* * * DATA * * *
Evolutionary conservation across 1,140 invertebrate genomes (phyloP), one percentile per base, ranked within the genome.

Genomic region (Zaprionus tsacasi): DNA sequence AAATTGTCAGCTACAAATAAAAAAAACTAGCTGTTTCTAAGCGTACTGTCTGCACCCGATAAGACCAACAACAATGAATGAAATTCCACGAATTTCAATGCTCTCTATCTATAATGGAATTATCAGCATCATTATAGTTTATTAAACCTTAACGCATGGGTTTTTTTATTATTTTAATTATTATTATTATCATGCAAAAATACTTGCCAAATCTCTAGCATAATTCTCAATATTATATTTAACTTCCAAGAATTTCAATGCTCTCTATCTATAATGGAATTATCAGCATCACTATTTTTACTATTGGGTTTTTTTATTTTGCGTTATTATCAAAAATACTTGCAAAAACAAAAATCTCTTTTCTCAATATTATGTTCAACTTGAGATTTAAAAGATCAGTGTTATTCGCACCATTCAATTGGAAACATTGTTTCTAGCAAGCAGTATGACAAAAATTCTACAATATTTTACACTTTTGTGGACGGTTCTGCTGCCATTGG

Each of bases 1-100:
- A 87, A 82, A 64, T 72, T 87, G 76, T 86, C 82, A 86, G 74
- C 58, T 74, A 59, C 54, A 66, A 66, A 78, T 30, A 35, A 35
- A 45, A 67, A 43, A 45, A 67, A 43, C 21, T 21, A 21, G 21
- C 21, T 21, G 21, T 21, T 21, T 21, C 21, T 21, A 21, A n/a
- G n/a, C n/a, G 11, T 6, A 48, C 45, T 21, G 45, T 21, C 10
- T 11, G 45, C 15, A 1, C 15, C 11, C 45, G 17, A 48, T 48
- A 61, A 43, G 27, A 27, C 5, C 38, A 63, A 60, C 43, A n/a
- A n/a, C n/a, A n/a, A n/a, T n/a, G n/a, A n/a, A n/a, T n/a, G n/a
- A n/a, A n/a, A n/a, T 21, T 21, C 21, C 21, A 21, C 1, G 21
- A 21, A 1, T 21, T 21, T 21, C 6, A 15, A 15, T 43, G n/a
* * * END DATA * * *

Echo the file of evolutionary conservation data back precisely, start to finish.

Evolutionary conservation across 1,140 invertebrate genomes (phyloP), one percentile per base, ranked within the genome.

Genomic region (Zaprionus tsacasi): DNA sequence AAATTGTCAGCTACAAATAAAAAAAACTAGCTGTTTCTAAGCGTACTGTCTGCACCCGATAAGACCAACAACAATGAATGAAATTCCACGAATTTCAATGCTCTCTATCTATAATGGAATTATCAGCATCATTATAGTTTATTAAACCTTAACGCATGGGTTTTTTTATTATTTTAATTATTATTATTATCATGCAAAAATACTTGCCAAATCTCTAGCATAATTCTCAATATTATATTTAACTTCCAAGAATTTCAATGCTCTCTATCTATAATGGAATTATCAGCATCACTATTTTTACTATTGGGTTTTTTTATTTTGCGTTATTATCAAAAATACTTGCAAAAACAAAAATCTCTTTTCTCAATATTATGTTCAACTTGAGATTTAAAAGATCAGTGTTATTCGCACCATTCAATTGGAAACATTGTTTCTAGCAAGCAGTATGACAAAAATTCTACAATATTTTACACTTTTGTGGACGGTTCTGCTGCCATTGG

Each of bases 1-100:
- A 87, A 82, A 64, T 72, T 87, G 76, T 86, C 82, A 86, G 74
- C 58, T 74, A 59, C 54, A 66, A 66, A 78, T 30, A 35, A 35
- A 45, A 67, A 43, A 45, A 67, A 43, C 21, T 21, A 21, G 21
- C 21, T 21, G 21, T 21, T 21, T 21, C 21, T 21, A 21, A n/a
- G n/a, C n/a, G 11, T 6, A 48, C 45, T 21, G 45, T 21, C 10
- T 11, G 45, C 15, A 1, C 15, C 11, C 45, G 17, A 48, T 48
- A 61, A 43, G 27, A 27, C 5, C 38, A 63, A 60, C 43, A n/a
- A n/a, C n/a, A n/a, A n/a, T n/a, G n/a, A n/a, A n/a, T n/a, G n/a
- A n/a, A n/a, A n/a, T 21, T 21, C 21, C 21, A 21, C 1, G 21
- A 21, A 1, T 21, T 21, T 21, C 6, A 15, A 15, T 43, G n/a